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Danone has announced investment worth $25 million in its subsidiary in Ghana, adding three new production lines to its factory in the capital Accra.
The investment will allow Fan Milk ‘to sustain growing demand for dairy products’ in West Africa, Danone said. It is being made together with The Abraaj Group – the Dubai-based private equity investor that has owned a 51% stake in Fan Milk since the two companies’ joint buyout in 2013.
The factory expansion will be used to support the rollout of FanMaxx, a new ‘creamy drinkable yogurt’ that will be available to Ghanaian consumers in June. The yogurt is a source of calcium and enriched with vitamins, Danone said, with a creamy texture that makes it filling enough to be a light meal replacer. It can be consumed chilled or ambient and has a long-shelf life of four months.
Packed in 330ml bottles, the product is positioned as an ‘affordable and convenient’ offering for Ghanaian consumers, available in more than 5,500 outlets by the end of the year.
Fan Milk’s other dairy products include FanYogo frozen yogurt pouches and FanIce ice creams. It also produces the Fandango brand of fruit drinks.
The investment, Danone said, is proof of its ‘commitment to local manufacturing and to continue growing the Fan Milk brand in the region for the long-term’. It will create around 200 qualified jobs for the local economy.
Fan Milk Ghana managing director Stéphane Couste said: “The new FanMaxx is a product of Fan Milk, which has been a trusted brand in Ghana for 55 years. It is a new, healthy and nourishing yogurt experience that is particularly suited to local consumers. Fan Milk is famous for its frozen dairy [but] it will become a household name for its drinkable yogurt as well.”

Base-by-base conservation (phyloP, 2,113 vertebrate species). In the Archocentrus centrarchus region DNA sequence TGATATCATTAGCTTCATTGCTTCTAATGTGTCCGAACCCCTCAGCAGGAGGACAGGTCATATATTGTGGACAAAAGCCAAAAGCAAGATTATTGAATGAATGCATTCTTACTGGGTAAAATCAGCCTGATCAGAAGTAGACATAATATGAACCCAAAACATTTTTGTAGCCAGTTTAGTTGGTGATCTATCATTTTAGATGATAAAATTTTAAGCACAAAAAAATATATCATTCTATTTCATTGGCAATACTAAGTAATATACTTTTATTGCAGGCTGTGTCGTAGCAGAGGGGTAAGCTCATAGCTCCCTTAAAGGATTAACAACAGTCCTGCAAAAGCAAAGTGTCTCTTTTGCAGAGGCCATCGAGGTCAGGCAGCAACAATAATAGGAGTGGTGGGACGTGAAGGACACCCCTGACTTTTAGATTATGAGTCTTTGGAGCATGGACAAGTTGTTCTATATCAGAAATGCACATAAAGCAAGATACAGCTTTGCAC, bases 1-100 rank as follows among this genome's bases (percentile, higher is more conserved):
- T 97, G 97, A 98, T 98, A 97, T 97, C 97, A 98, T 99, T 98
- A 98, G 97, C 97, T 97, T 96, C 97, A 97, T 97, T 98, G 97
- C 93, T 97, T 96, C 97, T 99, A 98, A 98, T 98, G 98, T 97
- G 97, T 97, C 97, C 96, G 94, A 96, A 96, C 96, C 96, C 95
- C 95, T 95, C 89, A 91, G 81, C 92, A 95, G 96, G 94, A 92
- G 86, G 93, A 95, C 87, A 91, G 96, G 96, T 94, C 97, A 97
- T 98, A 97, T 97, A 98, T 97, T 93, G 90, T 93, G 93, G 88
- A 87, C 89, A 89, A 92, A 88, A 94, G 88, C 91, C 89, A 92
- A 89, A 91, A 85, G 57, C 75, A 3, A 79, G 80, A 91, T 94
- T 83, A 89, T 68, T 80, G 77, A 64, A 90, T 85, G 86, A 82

Pierre-André Térisse, executive vice-president access, Africa for Danone and non-executive chairman of Fan Milk, added: “This is the result of two years’ work, combining Abraaj’s intimate knowledge of West Africa and Danone’s leading expertise of the dairy category in a highly cooperative and fruitful collaboration. Fan Milk’s growth has been strong for the past few years and we believe there is potential for dramatically expanding its footprint by exploring yet untapped sources of growth, including the drinkable yogurt category. We are today launching [this product] in Ghana, but this is only a first step towards West Africa.”
Ghana is a relatively small market for French companies – $500 million in exports in 2015, compared to a total of $500 billion – and accounts for just 1.6% of France’s total export trade with Africa.
Since 2011, the value of French exports on the continent has fallen significantly from $39 billion to $32.2 billion, as a slump in oil prices affected most of the continent’s strongest economies.
But the region is still worth €1.4 billion to Danone, which turned over €21.94 billion in 2016.
Fan Milk also operates in Nigeria, Côte d’Ivoire, Ghana, Burkina Faso, Togo and Benin.
For Abraaj, its investment in the local dairy company is one of a number of interests in the food and beverage industry; it also owns stakes in South African food group Libstar, Moroccan chocolate company Kool Food, and Turkish dairy Yörsan.
And it owns a minority stake in Kenya’s Brookside Dairy, along with Danone, and sold the company’s Tanzanian operations to the French dairy group in March.
Abraaj managing partner Wahid Hamid concluded: “We remain committed to accelerating the growth and penetration of Fan Milk’s portfolio of leading consumer food brands across West Africa. This new investment, in partnership with Danone, will further propel Fan Milk’s production capacity and ensure it is able to meet ever growing consumer demand for its high quality and nutritious products.”
Source : Foodbev